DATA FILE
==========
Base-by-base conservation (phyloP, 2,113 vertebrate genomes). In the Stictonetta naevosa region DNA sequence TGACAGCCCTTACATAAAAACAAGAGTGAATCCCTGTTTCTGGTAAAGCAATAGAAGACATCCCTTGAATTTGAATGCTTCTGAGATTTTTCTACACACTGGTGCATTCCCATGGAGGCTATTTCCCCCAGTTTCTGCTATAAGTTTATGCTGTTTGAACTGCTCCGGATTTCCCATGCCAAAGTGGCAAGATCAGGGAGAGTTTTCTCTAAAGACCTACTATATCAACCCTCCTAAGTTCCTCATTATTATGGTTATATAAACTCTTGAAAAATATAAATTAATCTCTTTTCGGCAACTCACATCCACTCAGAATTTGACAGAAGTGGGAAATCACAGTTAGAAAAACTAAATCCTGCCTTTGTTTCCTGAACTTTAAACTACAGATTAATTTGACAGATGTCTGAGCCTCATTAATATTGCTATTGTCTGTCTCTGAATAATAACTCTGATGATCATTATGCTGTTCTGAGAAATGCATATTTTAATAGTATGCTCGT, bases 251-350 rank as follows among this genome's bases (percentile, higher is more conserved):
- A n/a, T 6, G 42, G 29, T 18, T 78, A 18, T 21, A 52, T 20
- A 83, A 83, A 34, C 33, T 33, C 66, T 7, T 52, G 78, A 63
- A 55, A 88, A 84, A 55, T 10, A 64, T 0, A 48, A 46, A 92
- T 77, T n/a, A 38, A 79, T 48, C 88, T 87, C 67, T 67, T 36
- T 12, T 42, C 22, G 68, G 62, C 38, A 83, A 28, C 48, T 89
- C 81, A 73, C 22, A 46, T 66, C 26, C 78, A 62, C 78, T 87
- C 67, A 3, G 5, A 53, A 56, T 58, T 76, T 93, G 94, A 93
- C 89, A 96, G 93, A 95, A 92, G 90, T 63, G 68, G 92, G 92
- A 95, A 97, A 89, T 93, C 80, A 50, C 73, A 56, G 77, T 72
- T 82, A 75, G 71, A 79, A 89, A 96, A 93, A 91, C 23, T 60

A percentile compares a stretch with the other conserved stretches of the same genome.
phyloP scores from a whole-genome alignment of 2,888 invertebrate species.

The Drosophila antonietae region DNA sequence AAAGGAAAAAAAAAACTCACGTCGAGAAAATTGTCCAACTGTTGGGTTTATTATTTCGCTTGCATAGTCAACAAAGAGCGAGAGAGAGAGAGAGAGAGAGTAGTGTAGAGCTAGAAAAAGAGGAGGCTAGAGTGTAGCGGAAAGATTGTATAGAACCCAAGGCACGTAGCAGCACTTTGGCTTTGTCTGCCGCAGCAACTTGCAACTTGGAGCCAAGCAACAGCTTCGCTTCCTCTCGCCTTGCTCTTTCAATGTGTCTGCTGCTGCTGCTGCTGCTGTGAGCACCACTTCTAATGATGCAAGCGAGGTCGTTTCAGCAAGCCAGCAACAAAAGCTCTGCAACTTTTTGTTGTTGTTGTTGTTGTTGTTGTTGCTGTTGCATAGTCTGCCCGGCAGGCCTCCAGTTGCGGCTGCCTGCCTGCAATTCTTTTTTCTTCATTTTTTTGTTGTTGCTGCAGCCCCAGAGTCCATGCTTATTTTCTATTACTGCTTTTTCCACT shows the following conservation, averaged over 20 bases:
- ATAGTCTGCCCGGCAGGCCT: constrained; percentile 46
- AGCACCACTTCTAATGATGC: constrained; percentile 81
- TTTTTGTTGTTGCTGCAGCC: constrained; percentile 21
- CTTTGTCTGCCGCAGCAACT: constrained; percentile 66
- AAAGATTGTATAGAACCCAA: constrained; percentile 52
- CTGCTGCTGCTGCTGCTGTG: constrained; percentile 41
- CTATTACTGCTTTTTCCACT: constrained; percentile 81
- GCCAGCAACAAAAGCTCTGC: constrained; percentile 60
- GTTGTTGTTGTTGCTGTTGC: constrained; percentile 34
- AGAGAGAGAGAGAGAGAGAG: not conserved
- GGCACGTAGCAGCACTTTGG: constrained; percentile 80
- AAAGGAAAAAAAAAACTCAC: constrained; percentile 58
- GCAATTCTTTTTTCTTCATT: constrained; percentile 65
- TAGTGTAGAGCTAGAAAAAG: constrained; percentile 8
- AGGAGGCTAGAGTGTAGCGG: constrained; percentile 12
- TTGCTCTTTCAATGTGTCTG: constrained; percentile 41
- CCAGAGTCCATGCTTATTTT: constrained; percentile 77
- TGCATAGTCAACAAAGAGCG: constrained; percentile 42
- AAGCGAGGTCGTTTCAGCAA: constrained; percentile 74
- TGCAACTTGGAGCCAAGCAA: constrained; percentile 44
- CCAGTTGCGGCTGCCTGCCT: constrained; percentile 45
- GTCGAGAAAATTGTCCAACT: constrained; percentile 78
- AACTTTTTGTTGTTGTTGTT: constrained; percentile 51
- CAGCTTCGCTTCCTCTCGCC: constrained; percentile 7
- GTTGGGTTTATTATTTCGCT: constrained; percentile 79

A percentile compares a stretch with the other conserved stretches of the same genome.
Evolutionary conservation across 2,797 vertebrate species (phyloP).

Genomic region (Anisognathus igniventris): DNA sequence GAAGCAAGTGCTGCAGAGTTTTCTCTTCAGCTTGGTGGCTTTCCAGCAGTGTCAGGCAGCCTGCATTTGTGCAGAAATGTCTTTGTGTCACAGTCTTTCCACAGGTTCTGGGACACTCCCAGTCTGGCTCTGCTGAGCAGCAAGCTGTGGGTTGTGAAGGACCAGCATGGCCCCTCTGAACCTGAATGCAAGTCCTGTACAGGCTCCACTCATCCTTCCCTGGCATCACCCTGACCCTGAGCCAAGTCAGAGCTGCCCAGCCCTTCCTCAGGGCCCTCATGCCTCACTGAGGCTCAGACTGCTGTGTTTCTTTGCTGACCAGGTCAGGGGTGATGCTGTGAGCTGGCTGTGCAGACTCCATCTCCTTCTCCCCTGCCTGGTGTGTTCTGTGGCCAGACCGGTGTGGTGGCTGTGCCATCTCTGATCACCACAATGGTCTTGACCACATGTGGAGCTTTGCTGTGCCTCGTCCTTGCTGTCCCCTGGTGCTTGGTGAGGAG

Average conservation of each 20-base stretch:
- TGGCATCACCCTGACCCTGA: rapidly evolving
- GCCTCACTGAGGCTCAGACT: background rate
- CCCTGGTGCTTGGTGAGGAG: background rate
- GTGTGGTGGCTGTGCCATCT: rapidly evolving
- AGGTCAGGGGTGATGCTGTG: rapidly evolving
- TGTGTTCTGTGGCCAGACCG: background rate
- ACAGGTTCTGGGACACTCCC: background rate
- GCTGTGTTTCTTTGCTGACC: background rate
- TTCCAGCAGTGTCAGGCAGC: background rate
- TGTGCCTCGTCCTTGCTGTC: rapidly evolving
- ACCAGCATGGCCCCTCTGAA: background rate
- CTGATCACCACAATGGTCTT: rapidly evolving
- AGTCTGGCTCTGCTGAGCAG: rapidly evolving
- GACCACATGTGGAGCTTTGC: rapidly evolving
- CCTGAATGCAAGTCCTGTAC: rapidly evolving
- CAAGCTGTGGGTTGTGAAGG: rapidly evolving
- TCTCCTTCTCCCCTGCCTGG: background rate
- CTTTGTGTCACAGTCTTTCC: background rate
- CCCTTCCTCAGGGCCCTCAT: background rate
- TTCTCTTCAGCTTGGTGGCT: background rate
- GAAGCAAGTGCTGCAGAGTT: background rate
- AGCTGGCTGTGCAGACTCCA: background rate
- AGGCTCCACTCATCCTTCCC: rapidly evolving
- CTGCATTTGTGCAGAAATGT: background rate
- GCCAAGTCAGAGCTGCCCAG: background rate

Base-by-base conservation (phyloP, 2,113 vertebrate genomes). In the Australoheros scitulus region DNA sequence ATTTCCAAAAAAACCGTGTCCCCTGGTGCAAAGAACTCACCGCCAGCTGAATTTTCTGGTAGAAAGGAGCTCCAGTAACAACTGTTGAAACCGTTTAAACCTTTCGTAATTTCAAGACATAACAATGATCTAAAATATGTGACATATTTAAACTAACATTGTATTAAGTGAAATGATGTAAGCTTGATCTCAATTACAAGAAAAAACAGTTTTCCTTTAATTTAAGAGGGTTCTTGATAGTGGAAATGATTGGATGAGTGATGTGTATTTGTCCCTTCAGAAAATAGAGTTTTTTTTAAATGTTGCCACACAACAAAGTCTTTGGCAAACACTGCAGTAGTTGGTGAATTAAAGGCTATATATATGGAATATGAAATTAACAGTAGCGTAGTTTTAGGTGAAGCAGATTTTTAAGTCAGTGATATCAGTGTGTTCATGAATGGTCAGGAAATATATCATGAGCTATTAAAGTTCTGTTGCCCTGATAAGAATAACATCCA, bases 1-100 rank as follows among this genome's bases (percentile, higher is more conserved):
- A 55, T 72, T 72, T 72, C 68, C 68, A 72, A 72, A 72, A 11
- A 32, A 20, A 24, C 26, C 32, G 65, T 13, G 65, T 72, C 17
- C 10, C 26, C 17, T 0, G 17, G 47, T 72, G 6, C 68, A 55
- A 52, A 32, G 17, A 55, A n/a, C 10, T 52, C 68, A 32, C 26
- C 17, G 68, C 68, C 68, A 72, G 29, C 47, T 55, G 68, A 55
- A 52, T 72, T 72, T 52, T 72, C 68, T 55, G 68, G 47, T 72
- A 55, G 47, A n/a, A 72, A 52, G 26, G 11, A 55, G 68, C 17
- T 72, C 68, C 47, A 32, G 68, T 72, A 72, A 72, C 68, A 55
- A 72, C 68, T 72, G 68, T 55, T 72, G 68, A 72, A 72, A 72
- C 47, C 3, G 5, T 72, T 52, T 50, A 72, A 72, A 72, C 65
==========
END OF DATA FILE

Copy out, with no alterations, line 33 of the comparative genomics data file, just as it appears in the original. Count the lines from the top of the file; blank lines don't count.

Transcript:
- AAGCGAGGTCGTTTCAGCAA: constrained; percentile 74